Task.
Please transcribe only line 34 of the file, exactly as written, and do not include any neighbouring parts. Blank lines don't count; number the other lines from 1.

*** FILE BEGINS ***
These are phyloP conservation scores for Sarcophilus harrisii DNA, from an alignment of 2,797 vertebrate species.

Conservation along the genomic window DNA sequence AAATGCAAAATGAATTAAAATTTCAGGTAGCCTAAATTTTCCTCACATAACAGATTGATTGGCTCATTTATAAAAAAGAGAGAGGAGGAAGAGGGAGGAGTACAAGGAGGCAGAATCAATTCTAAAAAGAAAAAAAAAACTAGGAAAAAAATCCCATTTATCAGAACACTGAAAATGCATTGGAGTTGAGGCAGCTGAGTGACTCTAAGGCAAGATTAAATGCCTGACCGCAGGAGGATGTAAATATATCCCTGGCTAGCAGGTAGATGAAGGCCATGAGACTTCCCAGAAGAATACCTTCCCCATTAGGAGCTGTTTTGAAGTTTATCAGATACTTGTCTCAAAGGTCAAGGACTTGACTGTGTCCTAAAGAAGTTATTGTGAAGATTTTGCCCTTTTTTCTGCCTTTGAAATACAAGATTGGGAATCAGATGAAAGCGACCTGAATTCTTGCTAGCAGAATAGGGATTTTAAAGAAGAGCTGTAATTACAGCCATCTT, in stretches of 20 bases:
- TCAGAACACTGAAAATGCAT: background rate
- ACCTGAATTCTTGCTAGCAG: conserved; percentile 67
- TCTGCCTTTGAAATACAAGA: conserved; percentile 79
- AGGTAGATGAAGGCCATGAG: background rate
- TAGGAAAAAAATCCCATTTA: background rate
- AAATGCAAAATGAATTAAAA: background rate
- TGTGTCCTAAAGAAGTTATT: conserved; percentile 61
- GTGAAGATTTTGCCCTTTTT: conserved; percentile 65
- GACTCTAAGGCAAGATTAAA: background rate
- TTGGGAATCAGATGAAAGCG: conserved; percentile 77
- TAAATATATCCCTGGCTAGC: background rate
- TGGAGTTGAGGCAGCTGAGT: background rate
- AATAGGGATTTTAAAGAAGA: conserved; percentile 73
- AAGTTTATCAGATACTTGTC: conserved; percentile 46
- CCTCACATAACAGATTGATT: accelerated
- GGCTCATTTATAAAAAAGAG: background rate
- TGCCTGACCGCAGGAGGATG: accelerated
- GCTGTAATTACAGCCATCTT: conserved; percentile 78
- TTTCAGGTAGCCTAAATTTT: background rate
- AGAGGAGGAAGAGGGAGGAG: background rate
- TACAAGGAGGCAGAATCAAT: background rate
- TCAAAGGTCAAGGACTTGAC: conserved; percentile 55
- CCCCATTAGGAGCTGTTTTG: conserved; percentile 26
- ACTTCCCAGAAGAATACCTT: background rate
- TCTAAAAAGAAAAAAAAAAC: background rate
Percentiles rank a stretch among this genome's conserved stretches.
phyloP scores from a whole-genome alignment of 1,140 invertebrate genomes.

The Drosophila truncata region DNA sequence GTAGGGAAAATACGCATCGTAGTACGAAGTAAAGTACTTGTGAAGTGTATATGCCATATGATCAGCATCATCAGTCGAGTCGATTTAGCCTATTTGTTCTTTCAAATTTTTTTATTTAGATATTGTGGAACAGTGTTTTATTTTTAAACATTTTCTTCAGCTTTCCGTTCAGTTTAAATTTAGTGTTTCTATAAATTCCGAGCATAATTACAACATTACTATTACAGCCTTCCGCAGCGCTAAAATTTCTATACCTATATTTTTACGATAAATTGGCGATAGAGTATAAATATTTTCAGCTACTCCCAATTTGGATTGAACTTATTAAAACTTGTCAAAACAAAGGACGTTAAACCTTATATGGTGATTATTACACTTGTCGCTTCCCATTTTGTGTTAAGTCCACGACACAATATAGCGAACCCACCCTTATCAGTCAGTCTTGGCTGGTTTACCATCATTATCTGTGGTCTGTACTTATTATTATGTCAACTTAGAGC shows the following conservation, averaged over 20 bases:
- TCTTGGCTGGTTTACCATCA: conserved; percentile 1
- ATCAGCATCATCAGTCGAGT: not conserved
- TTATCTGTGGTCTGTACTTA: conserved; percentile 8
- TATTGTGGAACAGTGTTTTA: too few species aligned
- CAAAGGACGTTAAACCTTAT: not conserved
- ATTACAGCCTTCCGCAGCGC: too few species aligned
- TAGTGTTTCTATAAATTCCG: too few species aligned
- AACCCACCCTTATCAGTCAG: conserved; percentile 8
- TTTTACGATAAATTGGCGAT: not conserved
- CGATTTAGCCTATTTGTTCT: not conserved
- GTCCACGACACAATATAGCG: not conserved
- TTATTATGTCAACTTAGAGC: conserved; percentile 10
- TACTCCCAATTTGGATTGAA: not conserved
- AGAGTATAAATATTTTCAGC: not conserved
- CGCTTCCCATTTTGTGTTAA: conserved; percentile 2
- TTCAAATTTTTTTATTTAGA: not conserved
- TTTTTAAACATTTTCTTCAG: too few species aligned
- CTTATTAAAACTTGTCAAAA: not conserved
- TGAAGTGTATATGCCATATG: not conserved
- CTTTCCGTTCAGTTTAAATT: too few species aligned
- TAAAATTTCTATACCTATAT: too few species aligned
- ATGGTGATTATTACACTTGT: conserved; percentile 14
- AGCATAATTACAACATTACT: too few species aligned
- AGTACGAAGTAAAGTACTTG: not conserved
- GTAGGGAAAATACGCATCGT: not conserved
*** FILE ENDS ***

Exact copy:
- TATTGTGGAACAGTGTTTTA: too few species aligned